Your attachment to your children is very normal, and most women do not want to leave their children to be alone with their husbands. They want their children along whenever they go out so that they can experience a family outing. But the most important emotional needs in marriage cannot be met very well with the children present. It's only when you have taken the time to give each other your undivided attention that you can meet those needs.
You mention in your letter that you need time to reset your priorities, and I applaud you for your wisdom. But I want to be sure that you understand what your priorities are. From my perspective, your highest priority should be to meet each other's emotional needs. If you fail to meet each other's needs, your marriage, which is your source of strength in achieving all your other objectives, will weaken. And if your marriage suffers, everything else you value will suffer along with it.
Meeting each other's needs is more important than meeting the needs of your children; more important than going to work; more important than paying bills; more important than cleaning the house, cooking meals or visiting friends and family. It's the most important responsibility you will ever have in life.
That should put your weekend together in perspective. You have done what many couples unwittingly do. You have prioritized your life in such a way that everything has become more important to you than each other. Even your remodeling project has become more important. I noticed that you said you didn't have any "free" time to be alone together. Why wouldn't you have said the same thing about remodeling your house? Why wouldn't your time together have come first, and if you had any left over, you'd remodel your house?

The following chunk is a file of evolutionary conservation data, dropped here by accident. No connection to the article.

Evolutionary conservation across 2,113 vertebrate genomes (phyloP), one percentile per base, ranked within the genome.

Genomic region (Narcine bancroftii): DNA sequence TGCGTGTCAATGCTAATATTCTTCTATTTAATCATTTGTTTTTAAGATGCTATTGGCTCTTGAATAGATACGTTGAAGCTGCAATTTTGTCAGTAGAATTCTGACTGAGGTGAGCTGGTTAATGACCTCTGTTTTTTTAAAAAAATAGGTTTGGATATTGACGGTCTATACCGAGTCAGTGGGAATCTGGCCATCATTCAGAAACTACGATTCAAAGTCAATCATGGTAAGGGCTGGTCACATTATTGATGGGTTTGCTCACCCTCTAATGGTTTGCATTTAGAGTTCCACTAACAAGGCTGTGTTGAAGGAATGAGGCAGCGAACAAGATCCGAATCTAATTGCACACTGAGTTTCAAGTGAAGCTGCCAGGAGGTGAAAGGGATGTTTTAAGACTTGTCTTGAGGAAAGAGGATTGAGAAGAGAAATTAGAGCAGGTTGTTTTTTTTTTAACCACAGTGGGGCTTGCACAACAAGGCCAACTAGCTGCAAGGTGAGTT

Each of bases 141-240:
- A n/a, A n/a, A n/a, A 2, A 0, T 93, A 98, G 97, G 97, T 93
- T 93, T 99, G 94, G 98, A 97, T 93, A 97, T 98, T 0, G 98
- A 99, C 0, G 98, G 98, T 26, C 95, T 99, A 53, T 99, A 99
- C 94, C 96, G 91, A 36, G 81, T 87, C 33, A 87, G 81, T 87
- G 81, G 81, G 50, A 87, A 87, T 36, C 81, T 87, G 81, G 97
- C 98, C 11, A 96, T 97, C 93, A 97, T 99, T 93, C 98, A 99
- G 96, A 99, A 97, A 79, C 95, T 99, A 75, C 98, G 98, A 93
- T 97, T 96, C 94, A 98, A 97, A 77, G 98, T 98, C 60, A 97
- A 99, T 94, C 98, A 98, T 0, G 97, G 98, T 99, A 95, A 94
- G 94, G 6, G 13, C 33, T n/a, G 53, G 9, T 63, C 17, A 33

You already schedule time for other responsibilities you have. Your children, your job, your house, your friends, your church ... they all have a place in your weekly schedule. Why don't you schedule time to be alone with each other?
If you were dating, you would find time to give each other your undivided attention, or you would not be dating very long. Can you imagine dating someone who would bring their children along on every date, or would have you over only if you would help fix up the house or pay some bills. Courtship determines how good you are at meeting each other's most important emotional needs, such as conversation, affection, and recreational companionship. You married each other because you proved your ability at meeting some of those needs. But now that you're married, you may fail to meet them because you don't take the time to meet them. What a tragedy!
The solution to your problem is to schedule time each week where you can give each other your undivided attention. And then schedule everything else in your lives around it. Think of your time together as earning each of you $1000 an hour. It's time you could not afford to miss, and you would see to it that you would earn every penny. As it turns out, your time together is worth more than that, a lot more. It will buy you something that $1000 an hour could never buy you -- your love for each other.